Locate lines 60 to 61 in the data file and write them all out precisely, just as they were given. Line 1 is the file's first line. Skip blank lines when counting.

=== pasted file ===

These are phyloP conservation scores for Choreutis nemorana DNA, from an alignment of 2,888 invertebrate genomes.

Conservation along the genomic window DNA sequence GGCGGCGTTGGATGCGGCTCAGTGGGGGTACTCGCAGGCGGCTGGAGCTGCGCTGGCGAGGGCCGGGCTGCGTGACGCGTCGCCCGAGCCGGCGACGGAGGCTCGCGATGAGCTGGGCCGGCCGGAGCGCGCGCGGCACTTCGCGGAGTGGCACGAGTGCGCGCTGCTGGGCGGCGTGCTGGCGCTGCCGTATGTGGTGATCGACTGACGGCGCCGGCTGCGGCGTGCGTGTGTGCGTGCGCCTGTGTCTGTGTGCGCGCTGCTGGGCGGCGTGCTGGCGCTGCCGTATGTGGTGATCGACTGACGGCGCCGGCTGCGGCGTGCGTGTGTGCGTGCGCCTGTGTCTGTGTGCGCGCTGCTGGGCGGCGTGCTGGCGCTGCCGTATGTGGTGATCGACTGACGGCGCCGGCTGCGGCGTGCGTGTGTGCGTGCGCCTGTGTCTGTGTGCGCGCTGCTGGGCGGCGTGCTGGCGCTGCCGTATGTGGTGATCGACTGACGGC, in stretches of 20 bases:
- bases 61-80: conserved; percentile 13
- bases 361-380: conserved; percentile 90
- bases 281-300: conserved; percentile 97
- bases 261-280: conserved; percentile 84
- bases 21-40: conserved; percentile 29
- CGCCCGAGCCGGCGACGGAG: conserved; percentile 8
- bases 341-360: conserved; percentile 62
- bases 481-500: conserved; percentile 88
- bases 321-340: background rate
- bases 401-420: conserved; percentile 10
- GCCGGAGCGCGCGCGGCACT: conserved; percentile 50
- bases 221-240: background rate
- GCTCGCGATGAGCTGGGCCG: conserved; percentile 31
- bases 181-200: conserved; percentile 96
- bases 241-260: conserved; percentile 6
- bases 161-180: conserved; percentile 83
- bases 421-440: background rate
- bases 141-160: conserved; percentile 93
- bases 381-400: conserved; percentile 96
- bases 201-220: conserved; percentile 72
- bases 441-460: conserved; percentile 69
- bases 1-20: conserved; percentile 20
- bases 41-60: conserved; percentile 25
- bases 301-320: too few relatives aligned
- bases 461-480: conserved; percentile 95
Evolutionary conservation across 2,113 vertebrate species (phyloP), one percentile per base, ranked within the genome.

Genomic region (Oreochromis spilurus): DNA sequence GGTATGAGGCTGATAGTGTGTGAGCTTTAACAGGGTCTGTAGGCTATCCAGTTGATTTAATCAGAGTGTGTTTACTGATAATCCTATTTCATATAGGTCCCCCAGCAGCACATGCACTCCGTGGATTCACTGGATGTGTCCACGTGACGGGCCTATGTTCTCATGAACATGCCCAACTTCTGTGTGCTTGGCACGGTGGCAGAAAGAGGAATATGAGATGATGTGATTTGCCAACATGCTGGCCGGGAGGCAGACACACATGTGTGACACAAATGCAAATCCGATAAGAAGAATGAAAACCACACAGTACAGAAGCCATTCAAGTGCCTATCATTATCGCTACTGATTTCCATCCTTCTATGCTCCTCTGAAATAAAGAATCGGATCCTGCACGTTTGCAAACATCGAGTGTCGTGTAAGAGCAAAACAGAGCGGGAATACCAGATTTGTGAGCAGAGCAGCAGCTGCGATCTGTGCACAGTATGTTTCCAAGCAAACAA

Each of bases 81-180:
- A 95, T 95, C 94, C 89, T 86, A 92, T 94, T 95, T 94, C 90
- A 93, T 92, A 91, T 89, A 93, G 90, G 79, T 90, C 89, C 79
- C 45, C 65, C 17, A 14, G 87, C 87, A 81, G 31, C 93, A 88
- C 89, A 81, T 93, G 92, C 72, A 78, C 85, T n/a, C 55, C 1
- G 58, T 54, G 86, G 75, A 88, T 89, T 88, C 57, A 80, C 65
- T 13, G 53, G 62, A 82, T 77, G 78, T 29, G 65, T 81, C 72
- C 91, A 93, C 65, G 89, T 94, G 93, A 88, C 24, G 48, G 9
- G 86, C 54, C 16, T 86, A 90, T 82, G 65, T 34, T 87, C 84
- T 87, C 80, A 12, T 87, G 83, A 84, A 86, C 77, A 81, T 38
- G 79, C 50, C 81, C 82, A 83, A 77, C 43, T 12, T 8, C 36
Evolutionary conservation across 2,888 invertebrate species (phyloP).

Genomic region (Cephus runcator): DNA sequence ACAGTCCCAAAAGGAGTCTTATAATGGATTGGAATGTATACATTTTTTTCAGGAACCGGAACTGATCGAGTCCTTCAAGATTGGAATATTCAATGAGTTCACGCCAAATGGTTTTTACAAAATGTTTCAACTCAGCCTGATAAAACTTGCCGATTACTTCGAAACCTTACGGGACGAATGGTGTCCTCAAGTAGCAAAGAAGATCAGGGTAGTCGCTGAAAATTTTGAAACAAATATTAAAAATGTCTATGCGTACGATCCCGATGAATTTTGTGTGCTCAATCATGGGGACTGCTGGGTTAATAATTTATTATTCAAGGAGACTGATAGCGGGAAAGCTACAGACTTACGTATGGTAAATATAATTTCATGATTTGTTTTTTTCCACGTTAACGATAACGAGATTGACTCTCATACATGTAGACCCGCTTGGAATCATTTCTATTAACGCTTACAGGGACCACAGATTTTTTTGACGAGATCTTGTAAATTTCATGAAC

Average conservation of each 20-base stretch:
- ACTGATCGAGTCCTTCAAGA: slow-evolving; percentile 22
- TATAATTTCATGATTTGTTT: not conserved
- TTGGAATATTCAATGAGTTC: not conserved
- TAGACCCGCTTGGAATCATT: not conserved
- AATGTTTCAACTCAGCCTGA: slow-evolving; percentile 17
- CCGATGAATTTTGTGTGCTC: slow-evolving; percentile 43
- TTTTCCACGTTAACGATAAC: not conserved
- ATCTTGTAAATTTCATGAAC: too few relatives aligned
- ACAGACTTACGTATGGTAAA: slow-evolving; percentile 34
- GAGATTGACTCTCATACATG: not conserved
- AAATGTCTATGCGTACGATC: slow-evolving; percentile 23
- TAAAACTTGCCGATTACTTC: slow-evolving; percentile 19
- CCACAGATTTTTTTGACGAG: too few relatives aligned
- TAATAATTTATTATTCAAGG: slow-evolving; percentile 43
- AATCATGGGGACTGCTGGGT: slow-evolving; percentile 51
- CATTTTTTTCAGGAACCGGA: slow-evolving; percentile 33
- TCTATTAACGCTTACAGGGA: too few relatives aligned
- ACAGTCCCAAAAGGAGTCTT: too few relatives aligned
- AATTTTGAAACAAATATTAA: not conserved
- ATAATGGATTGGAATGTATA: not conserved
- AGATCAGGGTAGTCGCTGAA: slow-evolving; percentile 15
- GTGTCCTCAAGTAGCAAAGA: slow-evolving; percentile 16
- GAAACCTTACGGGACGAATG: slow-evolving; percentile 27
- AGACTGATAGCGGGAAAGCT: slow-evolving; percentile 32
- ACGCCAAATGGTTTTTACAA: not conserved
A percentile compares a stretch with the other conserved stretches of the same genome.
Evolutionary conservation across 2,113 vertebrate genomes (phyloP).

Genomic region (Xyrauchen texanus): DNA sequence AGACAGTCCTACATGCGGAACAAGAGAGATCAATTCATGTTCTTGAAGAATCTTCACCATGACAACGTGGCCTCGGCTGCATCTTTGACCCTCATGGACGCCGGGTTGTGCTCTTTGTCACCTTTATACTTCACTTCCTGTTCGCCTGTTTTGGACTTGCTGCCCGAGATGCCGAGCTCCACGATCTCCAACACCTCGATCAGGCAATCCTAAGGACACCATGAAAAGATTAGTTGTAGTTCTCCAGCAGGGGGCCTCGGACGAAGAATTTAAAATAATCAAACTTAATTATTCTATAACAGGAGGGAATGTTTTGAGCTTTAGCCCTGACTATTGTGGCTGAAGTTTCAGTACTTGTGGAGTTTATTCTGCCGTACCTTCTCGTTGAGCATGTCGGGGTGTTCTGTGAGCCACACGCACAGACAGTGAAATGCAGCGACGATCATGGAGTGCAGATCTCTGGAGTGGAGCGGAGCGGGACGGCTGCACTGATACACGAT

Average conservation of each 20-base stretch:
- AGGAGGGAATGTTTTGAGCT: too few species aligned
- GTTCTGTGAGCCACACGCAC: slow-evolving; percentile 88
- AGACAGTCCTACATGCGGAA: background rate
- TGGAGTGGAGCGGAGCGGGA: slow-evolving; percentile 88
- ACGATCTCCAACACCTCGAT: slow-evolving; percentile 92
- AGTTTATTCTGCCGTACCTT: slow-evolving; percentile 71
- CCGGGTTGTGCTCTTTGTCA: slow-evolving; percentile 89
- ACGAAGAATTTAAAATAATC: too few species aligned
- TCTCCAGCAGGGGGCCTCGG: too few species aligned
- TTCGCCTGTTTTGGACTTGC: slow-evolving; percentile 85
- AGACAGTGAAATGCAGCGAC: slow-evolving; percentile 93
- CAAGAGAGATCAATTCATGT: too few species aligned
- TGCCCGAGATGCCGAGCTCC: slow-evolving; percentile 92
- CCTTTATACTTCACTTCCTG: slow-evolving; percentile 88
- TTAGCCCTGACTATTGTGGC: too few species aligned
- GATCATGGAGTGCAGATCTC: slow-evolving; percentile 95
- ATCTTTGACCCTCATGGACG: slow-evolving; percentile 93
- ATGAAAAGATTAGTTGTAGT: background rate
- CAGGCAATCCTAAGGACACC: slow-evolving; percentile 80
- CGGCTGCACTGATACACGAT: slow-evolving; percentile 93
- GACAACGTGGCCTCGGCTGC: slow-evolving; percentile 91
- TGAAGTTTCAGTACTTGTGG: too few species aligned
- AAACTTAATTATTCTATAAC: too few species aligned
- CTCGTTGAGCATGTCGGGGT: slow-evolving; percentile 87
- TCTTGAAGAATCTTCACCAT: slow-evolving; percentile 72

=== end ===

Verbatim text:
- TCTATTAACGCTTACAGGGA: too few relatives aligned
- ACAGTCCCAAAAGGAGTCTT: too few relatives aligned